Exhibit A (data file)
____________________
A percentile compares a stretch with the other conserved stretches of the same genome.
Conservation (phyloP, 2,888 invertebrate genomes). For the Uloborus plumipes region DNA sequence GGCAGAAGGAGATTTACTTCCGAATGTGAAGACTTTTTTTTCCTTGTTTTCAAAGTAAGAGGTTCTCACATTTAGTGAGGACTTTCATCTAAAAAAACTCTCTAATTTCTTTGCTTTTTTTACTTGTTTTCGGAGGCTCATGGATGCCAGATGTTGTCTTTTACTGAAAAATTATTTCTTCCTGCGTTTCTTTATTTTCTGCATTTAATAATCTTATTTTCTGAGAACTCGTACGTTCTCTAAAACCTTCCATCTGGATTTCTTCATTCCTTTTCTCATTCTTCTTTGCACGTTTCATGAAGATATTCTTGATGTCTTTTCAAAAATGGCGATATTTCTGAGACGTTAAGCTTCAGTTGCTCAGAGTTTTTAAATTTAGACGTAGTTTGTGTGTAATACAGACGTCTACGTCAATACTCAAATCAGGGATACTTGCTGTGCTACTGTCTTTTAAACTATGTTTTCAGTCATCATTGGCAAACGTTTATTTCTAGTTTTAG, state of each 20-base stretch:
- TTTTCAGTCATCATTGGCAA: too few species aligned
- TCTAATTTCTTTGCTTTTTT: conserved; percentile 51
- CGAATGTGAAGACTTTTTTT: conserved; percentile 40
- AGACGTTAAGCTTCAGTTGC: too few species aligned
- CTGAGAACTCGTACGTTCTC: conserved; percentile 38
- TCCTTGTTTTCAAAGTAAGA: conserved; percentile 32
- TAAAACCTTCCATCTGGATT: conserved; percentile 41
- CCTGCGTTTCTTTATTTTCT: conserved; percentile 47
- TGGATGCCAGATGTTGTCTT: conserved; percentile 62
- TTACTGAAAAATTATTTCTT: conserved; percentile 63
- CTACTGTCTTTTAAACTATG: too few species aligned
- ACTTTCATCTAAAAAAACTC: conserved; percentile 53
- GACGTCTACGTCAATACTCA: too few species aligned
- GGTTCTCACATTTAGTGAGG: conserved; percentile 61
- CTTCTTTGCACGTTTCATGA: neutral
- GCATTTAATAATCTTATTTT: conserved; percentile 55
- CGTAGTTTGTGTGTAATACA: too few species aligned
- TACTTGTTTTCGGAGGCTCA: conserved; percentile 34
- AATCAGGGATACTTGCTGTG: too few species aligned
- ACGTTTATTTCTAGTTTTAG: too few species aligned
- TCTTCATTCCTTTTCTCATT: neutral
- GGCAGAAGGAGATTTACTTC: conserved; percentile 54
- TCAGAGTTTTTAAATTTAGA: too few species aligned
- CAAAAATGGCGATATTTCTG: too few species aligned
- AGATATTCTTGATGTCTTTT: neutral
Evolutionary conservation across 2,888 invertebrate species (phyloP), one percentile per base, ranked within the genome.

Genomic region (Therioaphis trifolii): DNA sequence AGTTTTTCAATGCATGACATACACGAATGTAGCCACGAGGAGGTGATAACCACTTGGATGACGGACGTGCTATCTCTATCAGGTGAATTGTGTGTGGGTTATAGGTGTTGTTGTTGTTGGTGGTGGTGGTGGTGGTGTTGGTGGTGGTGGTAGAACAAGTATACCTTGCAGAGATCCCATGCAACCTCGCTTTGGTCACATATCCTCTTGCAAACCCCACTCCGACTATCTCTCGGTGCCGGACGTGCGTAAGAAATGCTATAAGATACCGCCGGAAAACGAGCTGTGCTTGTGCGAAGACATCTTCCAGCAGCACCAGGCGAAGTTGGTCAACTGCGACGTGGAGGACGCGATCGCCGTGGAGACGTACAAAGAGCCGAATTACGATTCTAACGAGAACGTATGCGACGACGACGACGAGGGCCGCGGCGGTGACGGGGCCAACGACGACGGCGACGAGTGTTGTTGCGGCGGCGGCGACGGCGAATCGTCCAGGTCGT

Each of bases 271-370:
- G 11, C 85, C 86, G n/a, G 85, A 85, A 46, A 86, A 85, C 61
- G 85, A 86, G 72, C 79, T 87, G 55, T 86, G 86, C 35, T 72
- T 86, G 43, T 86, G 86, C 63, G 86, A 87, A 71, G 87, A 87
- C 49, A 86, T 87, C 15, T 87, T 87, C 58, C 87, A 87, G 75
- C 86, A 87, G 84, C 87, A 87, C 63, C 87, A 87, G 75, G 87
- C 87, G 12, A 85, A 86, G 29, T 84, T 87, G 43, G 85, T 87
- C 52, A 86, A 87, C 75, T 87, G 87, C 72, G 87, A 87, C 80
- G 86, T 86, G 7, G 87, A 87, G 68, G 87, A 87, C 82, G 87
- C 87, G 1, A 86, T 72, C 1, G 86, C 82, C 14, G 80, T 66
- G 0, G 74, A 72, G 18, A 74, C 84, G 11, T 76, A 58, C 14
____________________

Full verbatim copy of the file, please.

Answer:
A percentile compares a stretch with the other conserved stretches of the same genome.
Conservation (phyloP, 2,888 invertebrate genomes). For the Uloborus plumipes region DNA sequence GGCAGAAGGAGATTTACTTCCGAATGTGAAGACTTTTTTTTCCTTGTTTTCAAAGTAAGAGGTTCTCACATTTAGTGAGGACTTTCATCTAAAAAAACTCTCTAATTTCTTTGCTTTTTTTACTTGTTTTCGGAGGCTCATGGATGCCAGATGTTGTCTTTTACTGAAAAATTATTTCTTCCTGCGTTTCTTTATTTTCTGCATTTAATAATCTTATTTTCTGAGAACTCGTACGTTCTCTAAAACCTTCCATCTGGATTTCTTCATTCCTTTTCTCATTCTTCTTTGCACGTTTCATGAAGATATTCTTGATGTCTTTTCAAAAATGGCGATATTTCTGAGACGTTAAGCTTCAGTTGCTCAGAGTTTTTAAATTTAGACGTAGTTTGTGTGTAATACAGACGTCTACGTCAATACTCAAATCAGGGATACTTGCTGTGCTACTGTCTTTTAAACTATGTTTTCAGTCATCATTGGCAAACGTTTATTTCTAGTTTTAG, state of each 20-base stretch:
- TTTTCAGTCATCATTGGCAA: too few species aligned
- TCTAATTTCTTTGCTTTTTT: conserved; percentile 51
- CGAATGTGAAGACTTTTTTT: conserved; percentile 40
- AGACGTTAAGCTTCAGTTGC: too few species aligned
- CTGAGAACTCGTACGTTCTC: conserved; percentile 38
- TCCTTGTTTTCAAAGTAAGA: conserved; percentile 32
- TAAAACCTTCCATCTGGATT: conserved; percentile 41
- CCTGCGTTTCTTTATTTTCT: conserved; percentile 47
- TGGATGCCAGATGTTGTCTT: conserved; percentile 62
- TTACTGAAAAATTATTTCTT: conserved; percentile 63
- CTACTGTCTTTTAAACTATG: too few species aligned
- ACTTTCATCTAAAAAAACTC: conserved; percentile 53
- GACGTCTACGTCAATACTCA: too few species aligned
- GGTTCTCACATTTAGTGAGG: conserved; percentile 61
- CTTCTTTGCACGTTTCATGA: neutral
- GCATTTAATAATCTTATTTT: conserved; percentile 55
- CGTAGTTTGTGTGTAATACA: too few species aligned
- TACTTGTTTTCGGAGGCTCA: conserved; percentile 34
- AATCAGGGATACTTGCTGTG: too few species aligned
- ACGTTTATTTCTAGTTTTAG: too few species aligned
- TCTTCATTCCTTTTCTCATT: neutral
- GGCAGAAGGAGATTTACTTC: conserved; percentile 54
- TCAGAGTTTTTAAATTTAGA: too few species aligned
- CAAAAATGGCGATATTTCTG: too few species aligned
- AGATATTCTTGATGTCTTTT: neutral
Evolutionary conservation across 2,888 invertebrate species (phyloP), one percentile per base, ranked within the genome.

Genomic region (Therioaphis trifolii): DNA sequence AGTTTTTCAATGCATGACATACACGAATGTAGCCACGAGGAGGTGATAACCACTTGGATGACGGACGTGCTATCTCTATCAGGTGAATTGTGTGTGGGTTATAGGTGTTGTTGTTGTTGGTGGTGGTGGTGGTGGTGTTGGTGGTGGTGGTAGAACAAGTATACCTTGCAGAGATCCCATGCAACCTCGCTTTGGTCACATATCCTCTTGCAAACCCCACTCCGACTATCTCTCGGTGCCGGACGTGCGTAAGAAATGCTATAAGATACCGCCGGAAAACGAGCTGTGCTTGTGCGAAGACATCTTCCAGCAGCACCAGGCGAAGTTGGTCAACTGCGACGTGGAGGACGCGATCGCCGTGGAGACGTACAAAGAGCCGAATTACGATTCTAACGAGAACGTATGCGACGACGACGACGAGGGCCGCGGCGGTGACGGGGCCAACGACGACGGCGACGAGTGTTGTTGCGGCGGCGGCGACGGCGAATCGTCCAGGTCGT

Each of bases 271-370:
- G 11, C 85, C 86, G n/a, G 85, A 85, A 46, A 86, A 85, C 61
- G 85, A 86, G 72, C 79, T 87, G 55, T 86, G 86, C 35, T 72
- T 86, G 43, T 86, G 86, C 63, G 86, A 87, A 71, G 87, A 87
- C 49, A 86, T 87, C 15, T 87, T 87, C 58, C 87, A 87, G 75
- C 86, A 87, G 84, C 87, A 87, C 63, C 87, A 87, G 75, G 87
- C 87, G 12, A 85, A 86, G 29, T 84, T 87, G 43, G 85, T 87
- C 52, A 86, A 87, C 75, T 87, G 87, C 72, G 87, A 87, C 80
- G 86, T 86, G 7, G 87, A 87, G 68, G 87, A 87, C 82, G 87
- C 87, G 1, A 86, T 72, C 1, G 86, C 82, C 14, G 80, T 66
- G 0, G 74, A 72, G 18, A 74, C 84, G 11, T 76, A 58, C 14